8 Often Overlooked eLearning Career Paths You Should Consider

8 Often Overlooked eLearning Career Paths You Should Consider

eLearning Career Paths To Think About

Online learning has become a powerful tool that elevates professionals and enriches their capabilities. As a result, many career paths have opened up for people passionate about crafting learning solutions. Instructional Design may be the most sought-after job title in the eLearning field, but multiple overlooked careers exist. They greatly vary based on responsibilities and required skillsets but have one common denominator: the primary goal is to provide meaningful learning opportunities. Depending on the size of a company, the job titles and their assigned tasks may differ. We will now share a few careers in eLearning and reveal what each role entails.

8 eLearning Job Titles To Consider

1. eLearning Developer

After the Instructional Designer carefully crafts a learning course’s content, the developer steps in. They use the information provided to develop courses using eLearning authoring software. They work closely with graphic designers and programmers if they need to add visual elements to a course. The digital learning material may include modules, simulations, games, and interactive media. Developers are also responsible for testing and debugging the final product to ensure it works properly on different platforms.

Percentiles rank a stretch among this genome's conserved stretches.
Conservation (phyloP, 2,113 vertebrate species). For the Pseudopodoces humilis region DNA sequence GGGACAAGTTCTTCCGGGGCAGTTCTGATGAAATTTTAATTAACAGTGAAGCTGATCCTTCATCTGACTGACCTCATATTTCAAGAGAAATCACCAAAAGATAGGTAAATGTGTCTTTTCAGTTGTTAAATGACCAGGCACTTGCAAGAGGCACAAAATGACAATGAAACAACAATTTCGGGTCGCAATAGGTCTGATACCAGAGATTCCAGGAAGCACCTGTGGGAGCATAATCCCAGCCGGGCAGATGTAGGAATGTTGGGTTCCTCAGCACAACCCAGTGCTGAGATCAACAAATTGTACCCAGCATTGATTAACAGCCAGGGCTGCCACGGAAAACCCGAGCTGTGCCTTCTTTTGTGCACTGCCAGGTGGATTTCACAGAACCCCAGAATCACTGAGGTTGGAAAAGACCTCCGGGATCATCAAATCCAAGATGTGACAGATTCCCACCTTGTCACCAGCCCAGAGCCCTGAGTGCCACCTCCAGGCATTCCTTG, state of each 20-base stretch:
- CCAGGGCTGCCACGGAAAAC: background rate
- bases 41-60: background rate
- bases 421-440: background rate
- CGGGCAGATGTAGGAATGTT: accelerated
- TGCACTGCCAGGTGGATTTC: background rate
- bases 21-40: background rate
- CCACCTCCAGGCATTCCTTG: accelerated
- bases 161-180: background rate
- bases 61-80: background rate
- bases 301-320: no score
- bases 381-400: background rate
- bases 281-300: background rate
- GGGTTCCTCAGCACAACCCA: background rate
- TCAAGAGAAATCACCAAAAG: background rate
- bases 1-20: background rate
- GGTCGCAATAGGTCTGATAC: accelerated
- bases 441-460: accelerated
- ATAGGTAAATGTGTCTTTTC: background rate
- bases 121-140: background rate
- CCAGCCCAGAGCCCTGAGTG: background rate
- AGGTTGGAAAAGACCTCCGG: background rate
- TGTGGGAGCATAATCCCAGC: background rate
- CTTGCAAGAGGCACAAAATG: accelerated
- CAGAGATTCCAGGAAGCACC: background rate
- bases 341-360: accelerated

2. Learning Technologist

In this eLearning career path, professionals are responsible for researching, evaluating, and recommending the best technology. Their role isn’t limited to specific industries but extends to any company that wants to propel its workforce forward. Digital courses come in different forms, including virtual classrooms, video conferences, and games. A learning technologist must have impeccable technological training and a clear understanding of the educational aspects of online learning. Additionally, they must train and guide instructors and learners on how to use technological tools efficiently. To achieve that, their collaboration and communication skills should be highly developed.

3. eLearning Project Manager